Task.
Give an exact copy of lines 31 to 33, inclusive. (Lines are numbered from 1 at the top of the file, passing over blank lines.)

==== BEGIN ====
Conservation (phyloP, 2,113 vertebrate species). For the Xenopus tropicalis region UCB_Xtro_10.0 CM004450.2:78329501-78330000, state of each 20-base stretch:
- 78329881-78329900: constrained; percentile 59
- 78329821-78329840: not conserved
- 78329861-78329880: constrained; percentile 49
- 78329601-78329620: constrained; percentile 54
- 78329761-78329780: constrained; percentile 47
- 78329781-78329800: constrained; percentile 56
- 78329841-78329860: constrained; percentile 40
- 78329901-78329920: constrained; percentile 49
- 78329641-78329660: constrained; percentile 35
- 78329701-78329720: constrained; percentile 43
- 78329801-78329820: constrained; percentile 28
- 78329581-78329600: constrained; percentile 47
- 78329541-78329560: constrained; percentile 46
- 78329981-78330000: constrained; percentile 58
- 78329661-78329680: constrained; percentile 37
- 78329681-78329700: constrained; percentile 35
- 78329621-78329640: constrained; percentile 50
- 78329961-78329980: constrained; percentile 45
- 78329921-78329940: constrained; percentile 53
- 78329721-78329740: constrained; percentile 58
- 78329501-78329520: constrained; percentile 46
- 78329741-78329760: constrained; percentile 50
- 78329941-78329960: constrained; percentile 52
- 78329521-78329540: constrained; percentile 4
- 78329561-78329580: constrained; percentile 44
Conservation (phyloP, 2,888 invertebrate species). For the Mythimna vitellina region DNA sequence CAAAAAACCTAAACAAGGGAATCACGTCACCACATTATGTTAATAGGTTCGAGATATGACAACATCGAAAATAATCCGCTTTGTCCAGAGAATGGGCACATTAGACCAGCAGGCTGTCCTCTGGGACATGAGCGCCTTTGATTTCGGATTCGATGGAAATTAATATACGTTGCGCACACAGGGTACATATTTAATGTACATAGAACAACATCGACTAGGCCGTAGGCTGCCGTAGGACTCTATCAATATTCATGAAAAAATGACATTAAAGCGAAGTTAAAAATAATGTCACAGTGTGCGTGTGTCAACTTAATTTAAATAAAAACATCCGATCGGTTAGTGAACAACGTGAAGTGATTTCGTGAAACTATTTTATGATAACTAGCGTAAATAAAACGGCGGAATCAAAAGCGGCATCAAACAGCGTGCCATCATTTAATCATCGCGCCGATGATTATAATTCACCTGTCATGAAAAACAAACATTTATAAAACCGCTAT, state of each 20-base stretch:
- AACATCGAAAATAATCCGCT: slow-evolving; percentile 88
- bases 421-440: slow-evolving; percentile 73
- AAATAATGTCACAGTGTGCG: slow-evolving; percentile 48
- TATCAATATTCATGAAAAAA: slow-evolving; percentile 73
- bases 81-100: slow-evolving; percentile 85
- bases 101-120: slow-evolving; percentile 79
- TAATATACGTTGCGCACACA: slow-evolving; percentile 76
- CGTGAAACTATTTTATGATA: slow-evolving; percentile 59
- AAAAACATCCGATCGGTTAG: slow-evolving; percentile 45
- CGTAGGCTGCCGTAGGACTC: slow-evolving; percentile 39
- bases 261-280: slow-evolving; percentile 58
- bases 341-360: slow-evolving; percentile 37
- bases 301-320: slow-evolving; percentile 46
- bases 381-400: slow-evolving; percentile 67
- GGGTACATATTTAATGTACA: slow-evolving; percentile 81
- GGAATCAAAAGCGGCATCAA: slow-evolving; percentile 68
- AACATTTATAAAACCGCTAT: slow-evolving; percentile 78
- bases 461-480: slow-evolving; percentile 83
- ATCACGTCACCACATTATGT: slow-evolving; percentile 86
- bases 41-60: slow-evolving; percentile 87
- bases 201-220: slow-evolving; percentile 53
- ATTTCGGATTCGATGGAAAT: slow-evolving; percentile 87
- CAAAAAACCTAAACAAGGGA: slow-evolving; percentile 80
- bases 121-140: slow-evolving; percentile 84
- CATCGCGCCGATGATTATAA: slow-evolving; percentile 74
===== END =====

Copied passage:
- TATCAATATTCATGAAAAAA: slow-evolving; percentile 73
- bases 81-100: slow-evolving; percentile 85
- bases 101-120: slow-evolving; percentile 79